Eyes Wide Open
Spray Foam Magazine – Fall 2022 – Most spray foam contractors are already aware of the safety standards OSHA sets for eye wear protection, yet with any human, accidents can and will happen. According to the U.S. Bureau of Labor Statistics, about 20,000 eye injuries occur in the workplace each year. They range from superficial eye injuries to severe trauma that can cause permanent damage, vision loss and blindness.
It is therefore crucial to issue reminders to all employees regarding safety precautions and in this case, eye care for chemical exposure and the steps one must take if an accident does occur.
A hand wash and eye wash station are obligatory and a first aid and medical necessity. As stated by OSHA, these precautions are to be implemented, “Where the eyes or body of any person may be exposed to injurious corrosive materials, suitable facilities for quick drenching or flushing of the eyes and body shall be provided within the work area for immediate emergency use. As the standard states, an eyewash and/or safety shower would be required where an employee's eyes or body could be exposed to injurious corrosive material.”
Choosing the Correct eyewash Station
When choosing an eyewash station for your rig consider the following:
Plumbed Eyewash – Brings plumbed tap water to the eyes through the eye station. This can be a pricey choice as well as being problematic to move, regulate water temperature and maintain, so maybe a trickier option to carry in the rig.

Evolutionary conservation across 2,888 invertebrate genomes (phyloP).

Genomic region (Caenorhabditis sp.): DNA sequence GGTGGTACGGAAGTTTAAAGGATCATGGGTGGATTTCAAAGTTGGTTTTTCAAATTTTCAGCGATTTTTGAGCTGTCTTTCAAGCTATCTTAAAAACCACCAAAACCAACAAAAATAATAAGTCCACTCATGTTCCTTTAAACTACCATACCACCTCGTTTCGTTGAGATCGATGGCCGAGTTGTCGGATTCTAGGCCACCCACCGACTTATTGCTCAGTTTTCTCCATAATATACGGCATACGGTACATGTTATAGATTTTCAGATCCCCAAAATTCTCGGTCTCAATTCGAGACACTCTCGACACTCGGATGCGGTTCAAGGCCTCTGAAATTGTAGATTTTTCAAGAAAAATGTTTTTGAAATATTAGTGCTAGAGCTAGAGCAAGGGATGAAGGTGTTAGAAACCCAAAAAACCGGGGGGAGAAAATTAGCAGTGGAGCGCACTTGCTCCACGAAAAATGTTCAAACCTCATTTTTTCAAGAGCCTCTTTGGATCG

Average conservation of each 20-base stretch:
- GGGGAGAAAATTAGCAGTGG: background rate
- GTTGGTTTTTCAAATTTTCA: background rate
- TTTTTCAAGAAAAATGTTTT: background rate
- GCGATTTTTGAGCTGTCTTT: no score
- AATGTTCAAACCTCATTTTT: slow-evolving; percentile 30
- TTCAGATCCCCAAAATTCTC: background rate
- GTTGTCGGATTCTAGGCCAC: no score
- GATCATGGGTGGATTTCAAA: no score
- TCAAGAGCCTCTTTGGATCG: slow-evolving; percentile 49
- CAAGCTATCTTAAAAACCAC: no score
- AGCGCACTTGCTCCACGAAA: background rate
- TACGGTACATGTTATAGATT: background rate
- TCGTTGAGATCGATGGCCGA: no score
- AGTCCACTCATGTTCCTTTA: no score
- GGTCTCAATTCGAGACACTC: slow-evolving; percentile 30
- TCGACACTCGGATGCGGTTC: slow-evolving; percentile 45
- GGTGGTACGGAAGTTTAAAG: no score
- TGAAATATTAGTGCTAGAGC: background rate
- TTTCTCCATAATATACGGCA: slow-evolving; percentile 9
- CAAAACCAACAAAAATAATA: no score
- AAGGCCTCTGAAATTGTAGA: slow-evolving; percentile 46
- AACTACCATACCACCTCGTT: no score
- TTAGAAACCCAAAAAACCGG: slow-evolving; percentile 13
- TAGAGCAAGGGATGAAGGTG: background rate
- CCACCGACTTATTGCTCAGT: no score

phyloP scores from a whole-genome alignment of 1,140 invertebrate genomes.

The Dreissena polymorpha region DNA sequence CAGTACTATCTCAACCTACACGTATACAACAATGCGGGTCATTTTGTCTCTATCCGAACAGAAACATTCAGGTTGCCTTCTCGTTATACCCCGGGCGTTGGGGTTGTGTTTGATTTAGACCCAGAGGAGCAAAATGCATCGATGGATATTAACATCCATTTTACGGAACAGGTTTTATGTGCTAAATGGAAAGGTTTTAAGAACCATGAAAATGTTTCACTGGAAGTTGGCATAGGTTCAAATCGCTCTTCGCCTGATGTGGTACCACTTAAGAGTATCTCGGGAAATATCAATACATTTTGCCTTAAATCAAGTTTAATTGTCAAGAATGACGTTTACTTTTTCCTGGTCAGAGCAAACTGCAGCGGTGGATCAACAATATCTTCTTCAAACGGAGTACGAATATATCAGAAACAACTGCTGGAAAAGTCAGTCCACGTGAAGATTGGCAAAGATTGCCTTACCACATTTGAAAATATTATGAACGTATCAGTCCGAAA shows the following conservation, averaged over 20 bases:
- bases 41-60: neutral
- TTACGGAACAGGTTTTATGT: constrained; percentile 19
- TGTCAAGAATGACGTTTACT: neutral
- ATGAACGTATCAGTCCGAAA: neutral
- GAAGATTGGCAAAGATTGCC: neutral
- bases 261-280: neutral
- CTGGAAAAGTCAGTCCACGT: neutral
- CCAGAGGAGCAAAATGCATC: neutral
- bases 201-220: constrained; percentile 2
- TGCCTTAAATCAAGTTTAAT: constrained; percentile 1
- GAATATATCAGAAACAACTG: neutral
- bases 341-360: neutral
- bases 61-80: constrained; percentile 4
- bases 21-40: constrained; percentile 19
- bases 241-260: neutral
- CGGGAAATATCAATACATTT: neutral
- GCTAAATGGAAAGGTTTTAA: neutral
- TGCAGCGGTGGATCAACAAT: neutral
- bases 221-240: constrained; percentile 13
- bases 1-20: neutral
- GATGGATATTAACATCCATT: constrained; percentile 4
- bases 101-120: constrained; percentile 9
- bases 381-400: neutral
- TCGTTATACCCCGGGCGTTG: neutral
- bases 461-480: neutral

Portable Eyewash Station – As the name implies, this is an easy station to move from jobsite to jobsite. Like the plumbed wash, the portable option must also be regularly maintained. This is to ensure that the delivery of water is working when needed and the water/saline balance is correct.
Be sure to change the water in the eyewash station on a regular basis. Water inadequately maintained in an eyewash station has a higher probability to contain organisms that flourish in stationary or untreated water and are therefore likely to cause infections. If a worker then uses this unmaintained eyewash station, the organisms may not only affect the eyes but could be inhaled and or have a bad reaction on the skin too. If a worker has been exposed to a hazardous chemical or material and has an eye injury, this can heighten the risk of having a bad eye infection if the water has not been maintained.
- Train all employees on site on the correct use of eye washing following an accident and make sure they all know where the eye station is located. »
- Easy Access to Water Station
- The workstation must be in easy reach for all workers, free from obstructions and not near any steps or elevated areas. It also needs to be under 60 ft of the hazard.
- What to do in an Emergency
- Do not rub the eyes
- Rinse with clean water for at least 15-20 minutes.
- Eyewash stations are best and eyewash bottles are not approved, but in an emergency if an eye station is not immediately available, any clean water should be used.
- Seek medical attention ASAP
The emergency room physician will resume rinsing (flushing) the eye(s) with water, saline, or Ringer’s solution. Ringer’s is a combination of sodium chloride, potassium chloride, calcium chloride, and sodium bicarbonate in the concentrations in which they occur in body fluids. The eye flushing will not cease until the eye returns to normal. Pain relief may also be given by dropping anesthetic directly into the eye. The worker will probably leave the emergency room with a patch over their eye to ease additional stress and light strain.
Important to Remember:
When working with hazardous chemicals, wear goggles or some type of protective eyewear and in the case of spray foam applicators, a full respiratory mask. Always keep chemicals out of the reach of children.
According to OSHA, many workers are unaware of the potential hazards that chemicals present in their work environment, which makes them more vulnerable to injury. The following link to references aids in recognizing and evaluating hazards associated with isocyanates in the workplace. (https://www.osha.gov/isocyanates/hazards)
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